Chassis 101.678 is approximately the tenth open 3500 GT built, and it is one of as few as three prototypes built by Vignale as they searched for the perfect combination of styling cues. Physically, this car differs from the forthcoming production version in its side trim, principally with the angular semi-sweep-spear design that starts towards the front fender’s crest, carries through the door, and then commences with a mesh outlet similar to the front grille, which itself was uniquely extravagant, with its hint of Dual Ghia side grilles. This exquisite brightwork is among many features that serve to distinguish this prototype from the short center-placed vents later seen on the production Vignale Spyders.
According to a copy of an original factory delivery note, this car was dispatched on February 15, 1960, to its first owner of record, Lindsey Hopkins. This was almost certainly the great investor and real estate magnate from North Carolina, who was known to be a respected sportsman in the post-war years. In addition to heavily investing in Bahamian real estate, which eventually helped fuel the Bahama Speed Week races, Mr. Hopkins sponsored his own race teams, which alternately appeared in venues as varied as the 12 Hours of Sebring and the Indianapolis 500. He also later partnered with racing team principal John Mecom to become the first owners of the New Orleans Saints NFL expansion franchise. As detailed by the original Maserati document, this Spyder was delivered in the care of Waco Motors in Miami, Florida (a city where Mr. Hopkins managed numerous business interests), prompting speculation that the car was ordered directly from the factory by the new owner.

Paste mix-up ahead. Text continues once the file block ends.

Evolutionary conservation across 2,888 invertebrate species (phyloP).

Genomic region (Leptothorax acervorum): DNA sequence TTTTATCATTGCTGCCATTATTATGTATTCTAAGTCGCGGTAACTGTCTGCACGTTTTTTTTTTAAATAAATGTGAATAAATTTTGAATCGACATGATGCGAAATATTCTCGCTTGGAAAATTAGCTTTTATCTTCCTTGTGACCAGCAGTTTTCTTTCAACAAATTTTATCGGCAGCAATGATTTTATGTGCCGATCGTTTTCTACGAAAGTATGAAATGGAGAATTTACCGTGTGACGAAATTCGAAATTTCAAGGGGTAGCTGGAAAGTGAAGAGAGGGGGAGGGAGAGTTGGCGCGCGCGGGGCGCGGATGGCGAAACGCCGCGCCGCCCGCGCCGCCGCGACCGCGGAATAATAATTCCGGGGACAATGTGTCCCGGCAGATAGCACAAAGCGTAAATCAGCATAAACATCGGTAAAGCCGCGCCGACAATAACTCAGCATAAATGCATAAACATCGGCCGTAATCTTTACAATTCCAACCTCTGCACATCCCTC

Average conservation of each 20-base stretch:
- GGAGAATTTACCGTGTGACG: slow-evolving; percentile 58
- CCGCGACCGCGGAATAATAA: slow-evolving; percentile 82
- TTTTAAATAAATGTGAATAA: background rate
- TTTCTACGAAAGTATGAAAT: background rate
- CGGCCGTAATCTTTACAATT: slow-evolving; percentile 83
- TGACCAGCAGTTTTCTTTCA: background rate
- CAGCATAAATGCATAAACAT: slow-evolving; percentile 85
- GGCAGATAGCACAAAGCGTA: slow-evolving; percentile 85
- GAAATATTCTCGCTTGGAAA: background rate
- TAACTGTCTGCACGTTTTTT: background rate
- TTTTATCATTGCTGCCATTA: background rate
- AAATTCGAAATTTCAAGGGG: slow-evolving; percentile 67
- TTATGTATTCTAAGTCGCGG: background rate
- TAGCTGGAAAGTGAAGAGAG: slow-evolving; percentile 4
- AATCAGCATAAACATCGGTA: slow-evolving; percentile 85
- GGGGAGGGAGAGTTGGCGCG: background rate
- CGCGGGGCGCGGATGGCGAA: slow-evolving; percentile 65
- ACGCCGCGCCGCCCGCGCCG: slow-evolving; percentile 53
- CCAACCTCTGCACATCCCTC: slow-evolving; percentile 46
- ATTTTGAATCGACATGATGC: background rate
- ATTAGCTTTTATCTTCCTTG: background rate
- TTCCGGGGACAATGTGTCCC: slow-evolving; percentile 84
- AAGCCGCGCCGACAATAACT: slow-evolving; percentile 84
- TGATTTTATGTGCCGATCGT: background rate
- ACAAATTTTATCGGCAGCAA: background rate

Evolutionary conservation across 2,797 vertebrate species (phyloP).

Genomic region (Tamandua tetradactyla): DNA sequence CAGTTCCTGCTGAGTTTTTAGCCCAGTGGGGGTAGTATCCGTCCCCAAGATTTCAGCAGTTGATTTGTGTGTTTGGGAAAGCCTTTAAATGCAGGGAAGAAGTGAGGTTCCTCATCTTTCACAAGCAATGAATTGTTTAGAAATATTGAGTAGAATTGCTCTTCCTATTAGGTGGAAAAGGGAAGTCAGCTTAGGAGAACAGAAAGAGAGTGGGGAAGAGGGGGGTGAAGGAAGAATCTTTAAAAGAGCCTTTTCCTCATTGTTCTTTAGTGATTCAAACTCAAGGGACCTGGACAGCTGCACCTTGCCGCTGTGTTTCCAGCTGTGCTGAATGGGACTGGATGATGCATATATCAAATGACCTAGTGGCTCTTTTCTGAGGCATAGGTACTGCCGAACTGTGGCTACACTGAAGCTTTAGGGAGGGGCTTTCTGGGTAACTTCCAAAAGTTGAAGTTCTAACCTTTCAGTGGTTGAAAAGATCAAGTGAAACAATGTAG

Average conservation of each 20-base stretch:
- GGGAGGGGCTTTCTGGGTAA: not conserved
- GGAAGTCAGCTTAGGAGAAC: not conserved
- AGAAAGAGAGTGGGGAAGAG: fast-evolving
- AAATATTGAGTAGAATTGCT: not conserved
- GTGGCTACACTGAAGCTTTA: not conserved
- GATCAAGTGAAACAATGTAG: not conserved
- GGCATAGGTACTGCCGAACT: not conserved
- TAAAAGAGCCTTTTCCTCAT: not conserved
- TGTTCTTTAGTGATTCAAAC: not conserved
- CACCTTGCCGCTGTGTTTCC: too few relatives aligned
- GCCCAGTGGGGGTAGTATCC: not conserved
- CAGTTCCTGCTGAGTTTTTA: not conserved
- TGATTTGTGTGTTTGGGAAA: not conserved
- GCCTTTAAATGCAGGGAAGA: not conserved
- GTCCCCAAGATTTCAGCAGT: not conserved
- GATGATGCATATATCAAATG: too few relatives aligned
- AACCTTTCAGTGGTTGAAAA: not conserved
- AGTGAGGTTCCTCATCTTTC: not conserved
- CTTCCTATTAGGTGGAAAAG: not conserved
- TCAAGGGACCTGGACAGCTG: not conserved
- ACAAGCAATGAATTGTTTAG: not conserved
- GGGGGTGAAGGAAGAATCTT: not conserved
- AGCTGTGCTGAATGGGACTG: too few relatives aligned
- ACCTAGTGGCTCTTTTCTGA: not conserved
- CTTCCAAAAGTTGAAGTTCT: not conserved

By the 1990s, chassis 101.678 had come into the care of Texas resident William Strange, who reportedly had begun a restoration but left the car in a disassembled state for a number of years. Following a bankruptcy proceeding, the car passed through dealer Garry Roberts, who sold it in 1996 to Kenneth Glynn, of Melbourne, Australia. Mr. Glynn’s partner in the deal, marque expert and racing participant Mario Lombardi, had been searching for good barnyard-find Maserati examples to restore, and he made a deal to acquire this car and two coupes, a 3500 GT and a 3500 GTi, under Mr. Strange’s care.
Mr. Lombardi was delighted to discover such a unique prototype example of the Vignale Spyder, and he treated the car to a full nut-and-bolt refurbishment. In addition to a complete mechanical freshening, the interior was reupholstered with red Connolly leather-covered paneling and seats with grey piping and was trimmed with complementary blue carpeting, while the exterior was refinished in a deep coat of dark blue paint. A wrinkle finish was applied to the dashboard and taillight housings, and the trunk was lined with proper diamond-quilted leather, which was to become a Maserati signature.
This sensationally restored 3500 GT Vignale Spyder Prototype was acquired more recently by the consignor, and to ensure that the car remains in good running condition and maintains its concours-quality presentation, it has been freshened in preparation for its current offering. It is a supremely sporty and elegant example, with its unique shortened-chassis proportions and muscular coachwork. It could easily be the crowning addition to any collection of one-off designs or early 1960s sports convertibles or an eye-catching and satisfying entrant for concours or vintage touring events.